DSDM Atern can be thought of as a Framework (the handbook calls it that), or a Method. It comprises a Philosophy, underpinned by eight Principles and supported by defined Processes, People (Roles and Responsibilities), Products and Practices.
Like any other method/framework, it is intended to be tailored to suit specific projects. But, like any other method, the processes work best as a whole. Adhering to the Principles is easier if certain Practices are followed; following certain practices is only possible when the right People are in the right roles and fulfilling their responsibilities.
Here are some examples:
It is unlikely that teams will adhere to Principle 1 – Focus on the Business Need – if they are not adequately and accurately prioritising their requirements. Prioritising requirements properly requires at least that an empowered Business Ambassador is a full-time part of the solution development team, and that the priorities are agreed and understood through a facilitated workshop. See how they go together?
Delivering on Time becomes much more likely if the team understand what work they need to do, which requires that an adequate amount of high-level analysis, design and planning is done during Foundations, and that the output of these Workshops is documented in relevant Products. Delivering on Time also requires that the plan has some contingency, which requires that the MoSCoW rules have been followed.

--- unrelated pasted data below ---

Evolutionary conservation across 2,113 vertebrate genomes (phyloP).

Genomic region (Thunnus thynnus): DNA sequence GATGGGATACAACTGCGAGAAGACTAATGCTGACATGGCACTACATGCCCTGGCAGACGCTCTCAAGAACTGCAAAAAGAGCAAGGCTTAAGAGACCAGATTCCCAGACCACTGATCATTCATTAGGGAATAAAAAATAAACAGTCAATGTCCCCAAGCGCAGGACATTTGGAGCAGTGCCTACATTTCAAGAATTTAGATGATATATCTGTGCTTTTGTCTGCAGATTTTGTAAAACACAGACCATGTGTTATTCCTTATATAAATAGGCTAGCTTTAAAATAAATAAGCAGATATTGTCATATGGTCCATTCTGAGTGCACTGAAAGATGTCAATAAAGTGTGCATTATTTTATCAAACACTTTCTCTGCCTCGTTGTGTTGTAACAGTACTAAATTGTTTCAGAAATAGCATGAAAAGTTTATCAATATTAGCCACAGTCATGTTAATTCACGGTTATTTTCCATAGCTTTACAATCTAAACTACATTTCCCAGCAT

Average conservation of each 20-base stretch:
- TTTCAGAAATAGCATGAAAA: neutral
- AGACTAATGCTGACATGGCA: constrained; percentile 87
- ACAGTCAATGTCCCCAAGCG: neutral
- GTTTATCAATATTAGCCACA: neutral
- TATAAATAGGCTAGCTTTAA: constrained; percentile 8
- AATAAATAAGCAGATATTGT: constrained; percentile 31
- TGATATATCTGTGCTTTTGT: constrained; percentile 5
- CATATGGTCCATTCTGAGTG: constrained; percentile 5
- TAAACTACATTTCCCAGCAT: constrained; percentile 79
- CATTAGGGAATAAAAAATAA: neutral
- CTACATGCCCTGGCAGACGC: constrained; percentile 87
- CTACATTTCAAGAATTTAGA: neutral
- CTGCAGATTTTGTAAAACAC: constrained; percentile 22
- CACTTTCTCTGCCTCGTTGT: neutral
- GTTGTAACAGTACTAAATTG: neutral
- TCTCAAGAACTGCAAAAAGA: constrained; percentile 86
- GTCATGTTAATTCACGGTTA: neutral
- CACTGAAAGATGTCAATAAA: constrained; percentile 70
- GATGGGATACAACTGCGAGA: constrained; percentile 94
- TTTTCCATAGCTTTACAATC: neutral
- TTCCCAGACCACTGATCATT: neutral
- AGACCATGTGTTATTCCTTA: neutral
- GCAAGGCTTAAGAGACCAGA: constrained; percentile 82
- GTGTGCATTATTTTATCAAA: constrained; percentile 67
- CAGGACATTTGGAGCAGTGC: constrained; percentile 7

Being more agile means Iteratively exploring the customers’ need in detail rather than specifying the detailed solution in advance. This also requires that business Ambassadors & Advisors are empowered and involved enough to allow teams to leave the details until they get to the timebox and the solution development team work together to arrive at the best solution.
For an Atern project to be successful, the team, and the project manager in particular, need to Demonstrate Control. For this, they need a feasible, clear and visible plan, formulated Collaboratively, with everyone fulfilling their Responsibilities throughout the lifecycle, and Communicating clearly and continuously.
It is dangerous to ignore parts of the method, unless you understand how they interact with other parts. Not assigning someone to a specific role, for example, means some Responsibilities are not carried out, which can impact on Processes and even mean the Principles are not met, which can reduce the chances of success.
Every Principle that is not adequately met constitutes a risk to the project success. Think carefully during the early stages of the project about how it will be run. Take each of the Principles in turn, read them carefully (see the handbook or my earlier blog posts on each) and construct your development approach in such a way that all of the principles are met. Do that and you won’t go far wrong.